Mine has been a fortunate life. I have been dealt a few jokers, perhaps as a result of my own choices, but I also was served a pair of aces: an extraordinary mother and a career born of journalism.
My father deserted my mother shortly before I was born, leaving her to raise me and my two older sisters. She was strong, highly principled and in no way self-pitying. Mum was given much support by her own family and my father’s siblings but she was very independent. If I were half the person my mother was then I would be OK.
I started working at a newspaper at age 14 but did not begin writing on a contributing basis until 18 months later and it was another year before I scored my cadetship. Journalism gave me much satisfaction, travel and introductions to many interesting people. Most of all, though, it introduced me to the woman who was to become my wife, a loving and generous partner who encouraged me to tackle new challenges and who has stood by me in the good times and the tough periods. It is Judy’s encouragement and belief in me that has enabled me to embark on the next stage of my life.
Journalism also provided good grounding for me to become a novelist. Now I am focused on writing fiction and this website is in a period of gestation. It will develop along with the endeavors I embark on. Thank you for joining me on www.jimclarke.org and I hope that as I continue to develop as a novelist the site will entertain you and give you information that you find useful.
I am a former journalist, editor and publisher whose diverse career spans Australia, Papua New Guinea and Hong Kong. Thousands of my stories and features have been published in newspapers and magazines over many years and I ventured into novel writing in 2013. That experience in journalism gave me broad insights and certainly is helping my story-telling now.
After starting my cadetship on the Sporting Globe in Melbourne, I worked on the Sun News-Pictorial and the group’s afternoon paper, the Herald. I was seconded to the South Pacific Post in Papua New Guinea and then went on to The Star in Hong Kong. I covered most areas of reporting, wrote features and during this period I became a sub-editor. Back in Melbourne I put aside my press pass and crossed the Rubicon; however, for me it was not a point of no return. After a few years in public relations at ICI Australia (now Orica), I joined The Age.
Shortly after Ranald Macdonald, visionary managing director of Age publisher David Syme & Co, acquired the Warrnambool Standard, I was appointed editor of the regional daily. On my return to Melbourne I helped Syme win the contract to publish Qantas Airways’ inflight magazine and became editor of that title after joining the Papal entourage on John Paul II’s 1986 tour of Asia-Pacific. I’m not one of the 1.2 billion followers of the Church of Rome, but WOW, what an experience. Rome, Bangladesh, Singapore, Fiji, New Zealand, Australia, the Seychelles in 10 days and the Bishop of Rome regularly coming to the lower deck of the 747 to chew the fat with the 72 journalists who did not take the pressure as well as the non-stop Pontiff. For me the objective was a magazine-style book that the David Syme crew got on the streets within 48 hours of the Pope’s chartered Qantas flight departing Perth.
Syme wanted me back in Warrnambool and that really was crossing the Rubicon because I moved from scribbling and editing to management. I became general manager. There was no return to journalism until I departed the company, which by then had been absorbed by Fairfax Media.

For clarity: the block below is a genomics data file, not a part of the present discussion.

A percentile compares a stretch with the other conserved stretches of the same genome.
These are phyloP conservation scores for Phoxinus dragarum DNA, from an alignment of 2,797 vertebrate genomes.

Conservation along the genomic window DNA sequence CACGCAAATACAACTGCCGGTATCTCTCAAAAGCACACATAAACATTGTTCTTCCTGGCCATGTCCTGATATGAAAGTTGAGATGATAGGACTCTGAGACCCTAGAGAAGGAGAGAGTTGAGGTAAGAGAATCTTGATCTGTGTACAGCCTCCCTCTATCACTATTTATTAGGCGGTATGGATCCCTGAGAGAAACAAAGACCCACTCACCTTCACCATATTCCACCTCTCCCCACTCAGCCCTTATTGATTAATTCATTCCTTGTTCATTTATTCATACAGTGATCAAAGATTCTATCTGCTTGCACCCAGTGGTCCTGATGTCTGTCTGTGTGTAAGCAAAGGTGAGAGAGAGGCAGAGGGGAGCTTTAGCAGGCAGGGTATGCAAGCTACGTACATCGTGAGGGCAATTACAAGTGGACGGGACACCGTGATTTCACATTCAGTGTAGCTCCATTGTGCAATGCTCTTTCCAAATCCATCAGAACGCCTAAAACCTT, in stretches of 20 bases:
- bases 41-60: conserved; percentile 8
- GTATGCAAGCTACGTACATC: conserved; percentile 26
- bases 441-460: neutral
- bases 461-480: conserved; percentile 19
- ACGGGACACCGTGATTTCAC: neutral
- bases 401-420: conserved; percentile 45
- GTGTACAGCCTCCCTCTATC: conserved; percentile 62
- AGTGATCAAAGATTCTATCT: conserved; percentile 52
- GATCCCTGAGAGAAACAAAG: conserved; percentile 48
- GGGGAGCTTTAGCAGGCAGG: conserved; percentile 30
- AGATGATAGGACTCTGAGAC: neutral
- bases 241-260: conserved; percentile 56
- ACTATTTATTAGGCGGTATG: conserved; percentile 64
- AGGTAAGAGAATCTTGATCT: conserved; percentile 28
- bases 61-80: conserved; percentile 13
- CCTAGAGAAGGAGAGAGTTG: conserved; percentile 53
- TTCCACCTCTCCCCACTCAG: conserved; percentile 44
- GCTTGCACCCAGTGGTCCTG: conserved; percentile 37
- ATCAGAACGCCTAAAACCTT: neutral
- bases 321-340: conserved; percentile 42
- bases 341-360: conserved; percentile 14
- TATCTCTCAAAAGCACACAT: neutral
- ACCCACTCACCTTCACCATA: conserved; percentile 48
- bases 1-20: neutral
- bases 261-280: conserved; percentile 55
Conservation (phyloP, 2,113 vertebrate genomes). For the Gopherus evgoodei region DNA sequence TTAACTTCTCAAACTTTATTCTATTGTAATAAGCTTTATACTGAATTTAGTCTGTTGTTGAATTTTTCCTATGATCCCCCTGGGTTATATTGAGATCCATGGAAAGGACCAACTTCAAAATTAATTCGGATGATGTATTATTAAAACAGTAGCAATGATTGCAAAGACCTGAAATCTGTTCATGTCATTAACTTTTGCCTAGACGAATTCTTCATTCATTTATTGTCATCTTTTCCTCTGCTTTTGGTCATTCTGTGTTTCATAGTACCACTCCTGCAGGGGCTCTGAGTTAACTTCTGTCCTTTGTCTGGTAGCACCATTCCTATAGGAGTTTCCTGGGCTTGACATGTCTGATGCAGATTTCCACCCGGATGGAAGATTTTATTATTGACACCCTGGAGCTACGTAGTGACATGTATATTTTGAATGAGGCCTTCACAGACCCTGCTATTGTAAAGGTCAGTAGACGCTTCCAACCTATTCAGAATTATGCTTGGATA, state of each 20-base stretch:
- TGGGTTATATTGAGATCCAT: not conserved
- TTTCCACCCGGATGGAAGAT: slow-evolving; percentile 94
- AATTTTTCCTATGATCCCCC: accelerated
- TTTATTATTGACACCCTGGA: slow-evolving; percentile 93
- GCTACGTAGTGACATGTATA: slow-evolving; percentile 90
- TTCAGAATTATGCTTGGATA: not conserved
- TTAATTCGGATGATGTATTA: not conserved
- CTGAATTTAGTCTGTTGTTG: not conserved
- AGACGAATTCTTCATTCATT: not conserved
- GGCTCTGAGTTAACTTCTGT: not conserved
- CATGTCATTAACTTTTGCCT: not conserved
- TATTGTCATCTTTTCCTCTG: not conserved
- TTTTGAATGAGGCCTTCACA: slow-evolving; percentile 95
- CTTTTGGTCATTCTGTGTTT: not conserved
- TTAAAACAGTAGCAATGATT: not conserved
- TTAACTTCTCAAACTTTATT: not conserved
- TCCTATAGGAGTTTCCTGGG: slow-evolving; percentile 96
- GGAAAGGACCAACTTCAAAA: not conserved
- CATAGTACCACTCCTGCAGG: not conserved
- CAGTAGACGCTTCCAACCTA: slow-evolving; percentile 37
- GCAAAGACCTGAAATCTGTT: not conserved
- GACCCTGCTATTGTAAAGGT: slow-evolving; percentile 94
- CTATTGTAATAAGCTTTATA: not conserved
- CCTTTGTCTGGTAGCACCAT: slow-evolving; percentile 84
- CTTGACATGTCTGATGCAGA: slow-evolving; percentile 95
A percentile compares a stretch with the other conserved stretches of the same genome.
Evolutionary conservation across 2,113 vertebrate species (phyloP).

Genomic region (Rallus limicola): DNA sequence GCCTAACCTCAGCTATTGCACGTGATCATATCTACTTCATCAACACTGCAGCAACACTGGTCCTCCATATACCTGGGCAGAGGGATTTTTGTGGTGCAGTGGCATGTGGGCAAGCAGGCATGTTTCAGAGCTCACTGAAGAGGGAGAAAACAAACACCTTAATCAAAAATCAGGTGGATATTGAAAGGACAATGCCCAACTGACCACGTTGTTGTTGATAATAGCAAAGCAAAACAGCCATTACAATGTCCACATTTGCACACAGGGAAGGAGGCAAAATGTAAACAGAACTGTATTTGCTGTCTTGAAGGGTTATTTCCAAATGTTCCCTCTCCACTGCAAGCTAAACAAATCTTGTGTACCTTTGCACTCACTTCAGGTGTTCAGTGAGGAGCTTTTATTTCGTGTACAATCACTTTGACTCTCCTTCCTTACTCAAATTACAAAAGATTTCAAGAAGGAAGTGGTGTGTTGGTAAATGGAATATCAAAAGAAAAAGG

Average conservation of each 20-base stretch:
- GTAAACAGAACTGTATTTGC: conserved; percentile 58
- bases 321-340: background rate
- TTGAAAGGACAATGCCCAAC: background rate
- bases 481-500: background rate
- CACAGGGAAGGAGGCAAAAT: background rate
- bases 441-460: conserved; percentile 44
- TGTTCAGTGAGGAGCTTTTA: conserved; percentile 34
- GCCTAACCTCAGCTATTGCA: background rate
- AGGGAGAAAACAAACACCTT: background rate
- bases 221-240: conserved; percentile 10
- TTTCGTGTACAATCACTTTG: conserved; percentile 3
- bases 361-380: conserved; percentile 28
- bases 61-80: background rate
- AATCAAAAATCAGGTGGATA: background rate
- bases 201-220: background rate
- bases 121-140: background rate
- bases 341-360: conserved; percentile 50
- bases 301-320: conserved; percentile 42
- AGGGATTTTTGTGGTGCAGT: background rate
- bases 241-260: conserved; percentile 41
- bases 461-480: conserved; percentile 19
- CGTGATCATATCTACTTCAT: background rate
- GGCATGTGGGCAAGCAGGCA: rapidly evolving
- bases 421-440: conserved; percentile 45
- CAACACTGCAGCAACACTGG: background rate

Following a stint as chief executive of BRW Media, publisher of what was then Australia’s leading business magazine, I founded a custom publishing company. Since 2012, I have concentrated on writing, primarily novels but I also accept select corporate commissions.
Through journalism I met Judith Tucker, daughter of highly respected journalist and journalism educator Lyle Tucker, whom I had known for many years. Judy and I eventually married and she remains my best friend.I am a member of the International Thriller Writers association, a Life Member and former President of the Melbourne Press Club, a former Chairman of Magazine Publishers of Australia, a former member of the ABC Advisory Board, Chairman of the newspaper section of the Asian World Publishing Awards, and have held positions on various community boards and committees.
My work has been recognised with a Walkley Award for journalism and a High Commendation in the Graham Perkin Australian Journalist of the Year Award.
I am blessed with four children and live with Judy and our son and daughter in suburban Melbourne.
The path to achieving a published book is long and littered with obstacles. I am well along that path and hopefully before long on this page I shall announce that I am a published debut author; thanks to several people who have generously read and commented on my manuscript and to D P Lyle, MD, who taught me much at an International Thriller Writers MasterCraft session.
My novel is The Ice Man, 86,700 words that I hope will entertain and maybe even inform readers.
Scott Ryder is the protagonist with a soft spot for Australia and an even softer spot for his CIA boss and wife, Carol Sanchez. He is based in Berlin and she is at Langley until Russia reignites the Cold War and Ryder defends the free world in face-offs with the Russians in Moscow, Hong Kong, the US and Australia. Ryder’s biggest killing, literally, is in an ice cave in Antarctica, where the forces of evil have established a secret laboratory to help them achieve their sinister ambitions. Along the way, the US President forges an even closer relationship with Australia to assist America’s military strategy.
Contact me at Jim@JimClarke.org